So what do I feed a pet duck anyway?

duck feed
Wild and Domestic Ducks are inherently different, and must be fed appropriately.

You’re the proud caretaker of a new duck, and you face one of the most basic questions of pet ownership. What exactly do you feed a duck? offers a great duck feeding resource, which we’ve summarized here.  This is a compliation of the knowledge of various avian veternarians, wildlife caretakers, breeders, and all around experts.

duck feed
Make sure your ducks have access to water while they eat. They don’t have teeth and use water to soften food.

One of the key things to avoid when feeding your pet duck is any food that is medicated, always use non-medicated foods. Poultry farms and commercial operations will use medicated foods to prevent communicable diseases in waterfowl.  This works for large scale operations, but not for personal pets.

A solid diet should consist of a solid staple food with some vegetable or fruit trimmings to provide complementary nutruition.  Here are some ideas for each of those food categories –

Staples –

  • Non-Medicated Duck/Chick Starter for ducklings and growing birds
  • Non-Medicated Pelleted Mash for adults
  • Cracked Corn

Trimmings –

  • Fresh Vegetables like shredded carrots
  • Chopped, Hard-Broiled Eggs
  • Tomatoes
  • Cottage Cheese
  • Garden Snails (only if you do not use pesticides or snail bait)
  • Worms of all sorts
duck feed
Ducks need a nutrition packed staple in their diet, like Non-Medicated Pelleted Duck Mash

Protein Levels – Striving to feed your duck an optimum level of protein is important.  At different stages of life, they need different levels.  Too much or too little may cause feathering problems.

  • Duckings (0 – 3 weeks old) – 20-22% protein, easily obtained from Duck/Chick Starter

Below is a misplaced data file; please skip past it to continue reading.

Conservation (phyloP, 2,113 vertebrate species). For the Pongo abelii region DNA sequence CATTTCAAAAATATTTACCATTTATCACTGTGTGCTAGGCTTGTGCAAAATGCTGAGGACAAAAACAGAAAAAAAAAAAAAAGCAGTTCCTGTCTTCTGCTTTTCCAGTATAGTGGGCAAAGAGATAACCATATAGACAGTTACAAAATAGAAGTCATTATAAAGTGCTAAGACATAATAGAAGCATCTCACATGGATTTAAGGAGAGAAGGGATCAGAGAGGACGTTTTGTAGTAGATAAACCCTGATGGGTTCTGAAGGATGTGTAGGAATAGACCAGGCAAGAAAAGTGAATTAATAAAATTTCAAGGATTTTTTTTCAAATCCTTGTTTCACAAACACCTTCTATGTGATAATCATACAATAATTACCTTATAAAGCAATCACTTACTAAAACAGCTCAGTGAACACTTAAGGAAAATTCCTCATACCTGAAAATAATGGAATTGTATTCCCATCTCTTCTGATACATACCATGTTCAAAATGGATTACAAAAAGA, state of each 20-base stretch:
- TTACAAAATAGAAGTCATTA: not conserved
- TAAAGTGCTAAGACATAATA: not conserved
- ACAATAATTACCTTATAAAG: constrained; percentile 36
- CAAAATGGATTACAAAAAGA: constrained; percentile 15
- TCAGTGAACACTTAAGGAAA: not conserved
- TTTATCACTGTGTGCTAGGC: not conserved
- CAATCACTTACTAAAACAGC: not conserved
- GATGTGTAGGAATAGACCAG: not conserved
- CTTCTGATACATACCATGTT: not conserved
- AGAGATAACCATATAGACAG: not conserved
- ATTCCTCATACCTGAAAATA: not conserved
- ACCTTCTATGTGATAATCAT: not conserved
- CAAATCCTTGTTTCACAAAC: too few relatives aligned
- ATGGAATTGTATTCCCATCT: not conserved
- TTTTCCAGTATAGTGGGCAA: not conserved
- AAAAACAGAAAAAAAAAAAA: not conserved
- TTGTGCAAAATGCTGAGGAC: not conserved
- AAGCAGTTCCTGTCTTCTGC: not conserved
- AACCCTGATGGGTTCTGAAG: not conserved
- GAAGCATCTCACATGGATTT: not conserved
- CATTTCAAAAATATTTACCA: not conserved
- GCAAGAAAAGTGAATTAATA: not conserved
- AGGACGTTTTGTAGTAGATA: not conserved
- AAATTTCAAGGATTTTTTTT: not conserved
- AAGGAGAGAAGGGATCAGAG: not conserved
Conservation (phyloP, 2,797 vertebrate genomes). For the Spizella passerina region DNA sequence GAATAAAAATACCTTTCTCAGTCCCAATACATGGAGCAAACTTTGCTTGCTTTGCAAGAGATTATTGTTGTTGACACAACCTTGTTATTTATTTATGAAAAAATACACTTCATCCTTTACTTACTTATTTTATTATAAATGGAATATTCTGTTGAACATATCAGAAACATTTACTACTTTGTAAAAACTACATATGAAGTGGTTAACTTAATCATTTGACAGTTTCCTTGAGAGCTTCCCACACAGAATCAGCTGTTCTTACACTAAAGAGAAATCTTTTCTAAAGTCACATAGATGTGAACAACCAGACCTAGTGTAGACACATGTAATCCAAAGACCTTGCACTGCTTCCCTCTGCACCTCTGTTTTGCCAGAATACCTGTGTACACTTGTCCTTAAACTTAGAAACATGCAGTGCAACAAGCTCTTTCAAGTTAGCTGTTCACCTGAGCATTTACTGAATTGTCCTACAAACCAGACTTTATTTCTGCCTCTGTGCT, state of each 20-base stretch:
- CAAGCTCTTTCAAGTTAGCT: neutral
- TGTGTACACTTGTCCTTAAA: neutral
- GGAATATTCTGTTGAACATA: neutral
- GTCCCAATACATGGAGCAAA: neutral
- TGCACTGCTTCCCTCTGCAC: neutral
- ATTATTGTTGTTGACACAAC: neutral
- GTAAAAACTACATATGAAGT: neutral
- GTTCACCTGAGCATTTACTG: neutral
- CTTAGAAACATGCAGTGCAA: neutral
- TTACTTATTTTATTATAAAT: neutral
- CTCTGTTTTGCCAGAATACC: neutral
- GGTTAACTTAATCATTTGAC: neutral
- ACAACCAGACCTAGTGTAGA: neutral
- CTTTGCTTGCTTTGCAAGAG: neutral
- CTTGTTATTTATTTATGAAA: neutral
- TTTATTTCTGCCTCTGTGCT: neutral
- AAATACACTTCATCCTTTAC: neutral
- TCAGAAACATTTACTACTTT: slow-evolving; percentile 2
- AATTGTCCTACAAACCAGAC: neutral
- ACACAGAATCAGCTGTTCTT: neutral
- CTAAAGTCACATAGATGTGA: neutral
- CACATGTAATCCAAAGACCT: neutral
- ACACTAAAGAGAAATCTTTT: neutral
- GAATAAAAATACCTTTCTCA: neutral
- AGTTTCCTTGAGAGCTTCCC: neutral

• Adolescents (4 weeks – fully grown) – 16% protein
  • Adults (fully grown) – 14-16 % protein
  • Laying Hens (fully grown) – 16-18%, easily obtained from store bought Laying Rations or Mash

Where do I get duck specific foods? A local farm supply or pet store is usually the optimum choice.  It can be expensive to purchase online due to heavy shipping costs, but there are a few places available.

What NOT to feed ducks –

  • Bread – it’s NOT okay for wild ducks and it’s NOT okay for domestic
  • Seeds and Nuts – these are too difficult to digest
  • Fatty, Salty or Sweet Foods
  • Chocolate
  • Popcorn
  • Anything that will fill up your duck without offering nutritional value
    duck feed
    Bread is NOT okay for wild ducks in the park or domestic ducks, as it will make them fat and lazy.

29 thoughts on “So what do I feed a pet duck anyway?

  1. joe burb says:

    my pekin is showing a strong interest in cooked ground beef and dry dog food . he will eat a little scratch and fowl pellets but not with the gusto he shows in the gb and df . is this all right ? ty

    • Jen says:

      My pekin also like cat food, she wont eat duck/hen feed at all. She loves cucumber and pasta though.